Specifically, you should stay on top of annual changes to retirement plan contribution limits. For the 2024 tax year, you can put up to $7,000 in any type of IRA ($6,500 for the year 2023). If you are over age 50, that amount goes up by $1,000 with the catch-up contribution. 2024 annual contribution limits for 401(k)s, 403(b)s, and most 457 plans are $23,000. If you are 50 or older, your yearly contribution limit goes up to $30,500. And if you are eligible to contribute to an HSA, you can save $4,150 if you have single medical coverage and $8,300 if you are covered under a qualifying family plan in the year 2024 (up from $3,850 and $7,750 for the 2023 tax year, respectively). If you are 55 or older, those limits go up another $1,000. Keep in mind that for IRAs and HSAs, you have until April 15th, 2024, to contribute for the 2023 tax year.
A knowledgeable financial professional can help you understand any tax law changes and how they affect you.
3. Be Aware of Updates for the 2023 Tax Year
Aside from the retirement plan and HSA plan contribution limits, there are some additional important changes to keep in mind when filing your 2023 tax return. Depending on your filing status, some taxpayers may receive significantly smaller refunds due to these changes.
- The Child Tax Credit will remain at $2,000 per dependent in 2023 and in 2024.
- The Earned Income Tax Credit moved up to $600 for eligible taxpayers with no children.
- The Child and Dependent Care Credit allows you to claim from 20% to 35% of your care expenses up to a maximum of $3,000 for one person, or $6,000 for two or more people.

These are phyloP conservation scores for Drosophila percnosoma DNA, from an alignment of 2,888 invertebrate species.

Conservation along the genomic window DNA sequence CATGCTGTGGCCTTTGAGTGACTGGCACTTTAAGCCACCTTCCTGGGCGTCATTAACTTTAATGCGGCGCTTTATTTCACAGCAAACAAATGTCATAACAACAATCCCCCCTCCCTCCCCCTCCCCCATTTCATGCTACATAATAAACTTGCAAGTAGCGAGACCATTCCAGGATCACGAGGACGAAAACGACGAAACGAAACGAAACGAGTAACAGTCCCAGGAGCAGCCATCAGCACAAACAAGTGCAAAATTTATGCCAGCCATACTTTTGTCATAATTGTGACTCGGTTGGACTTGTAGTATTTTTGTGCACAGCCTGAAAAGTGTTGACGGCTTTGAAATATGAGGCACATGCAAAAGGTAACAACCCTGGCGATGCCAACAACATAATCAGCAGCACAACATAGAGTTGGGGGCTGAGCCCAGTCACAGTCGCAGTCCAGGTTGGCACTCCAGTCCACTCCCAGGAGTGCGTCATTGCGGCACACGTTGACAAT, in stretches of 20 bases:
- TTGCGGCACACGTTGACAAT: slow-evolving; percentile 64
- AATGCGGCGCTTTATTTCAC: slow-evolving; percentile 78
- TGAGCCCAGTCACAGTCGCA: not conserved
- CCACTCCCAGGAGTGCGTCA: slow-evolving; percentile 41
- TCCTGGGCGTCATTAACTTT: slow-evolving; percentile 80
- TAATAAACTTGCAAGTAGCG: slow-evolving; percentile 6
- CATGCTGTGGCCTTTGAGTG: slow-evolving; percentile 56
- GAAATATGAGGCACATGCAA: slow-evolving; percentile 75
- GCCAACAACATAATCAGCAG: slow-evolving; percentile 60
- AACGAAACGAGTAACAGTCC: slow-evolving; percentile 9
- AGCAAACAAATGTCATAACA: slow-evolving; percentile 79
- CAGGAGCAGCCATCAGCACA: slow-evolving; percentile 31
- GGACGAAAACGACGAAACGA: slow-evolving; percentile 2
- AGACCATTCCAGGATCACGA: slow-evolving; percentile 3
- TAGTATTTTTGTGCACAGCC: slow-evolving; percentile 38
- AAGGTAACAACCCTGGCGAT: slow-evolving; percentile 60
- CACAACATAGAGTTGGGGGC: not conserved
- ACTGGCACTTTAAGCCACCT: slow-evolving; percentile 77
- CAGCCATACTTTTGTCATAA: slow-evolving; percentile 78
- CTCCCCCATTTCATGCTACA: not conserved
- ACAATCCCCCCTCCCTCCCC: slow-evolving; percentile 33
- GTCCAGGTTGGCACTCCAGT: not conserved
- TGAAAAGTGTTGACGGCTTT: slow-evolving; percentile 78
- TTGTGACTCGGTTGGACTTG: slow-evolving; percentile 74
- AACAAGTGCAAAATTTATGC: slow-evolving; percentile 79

Seeing the Big Picture
Regardless of your filing status or financial situation, it pays to be prepared. Having everything in order helps you see your overall financial picture of the past year and where you stand heading into 2024. Whether you file your taxes yourself or choose to work with a tax professional, you need to have all your documents in order before that appointment. We hope this list helps you feel less overwhelmed and more confident in your finances this year.
If you want to be proactive about tax planning and you don’t have a trusted advisor yet, we at ABLE Financial Group would love to help you experience confidence in every aspect of your financial plan. To learn more about our team and the ways we can help guide you, call 480.258.6108 or email firstname.lastname@example.org today.
Adam Brooks is Managing Director at ABLE Financial Group, a financial services practice that focuses on transition planning and simplifying the complexities of their clients’ wealth. As a CERTIFIED FINANCIAL PLANNER™ practitioner, Adam has been guiding individuals, businesses, and non-profit organizations toward their financial goals since 1993. Co-founding ABLE Financial Group in 2006, Adam oversees the practice, working with business owner clients, primarily focusing on succession planning and mergers and acquisitions (M&As).
Adam obtained degrees in finance and accounting from the University of Arizona and holds the CFP® certification. Adam was recognized as one of Barron’s Top 1,200 Financial Advisors in 2021 and 2022 and was named a 2022 Forbes Best-in-State Wealth Advisor. Outside of his work as a financial advisor, Adam has taught a variety of courses at surrounding community colleges, including Successful Money Management Seminars and Rich Dad’s CashFlow courses. Adam also previously hosted a radio show called The Truth About Money.
When not serving his clients, Adam actively serves his community in a variety of leadership positions. In 2011, Adam and co-founder Lee began funding the ABLE Financial Group Philanthropic Fund at the Jewish Community Foundation, allowing them to support some of their favorite organizations and causes today and into the future. Adam lives in Scottsdale with his wife, Cindy, their three sons, Jordan, Dylan, and Cameron, and their two dogs, Nelson and Sunny. Adam is active in his children’s lives, an avid cyclist, and enjoys local hikes with his family. To learn more about Adam, connect with him on LinkedIn.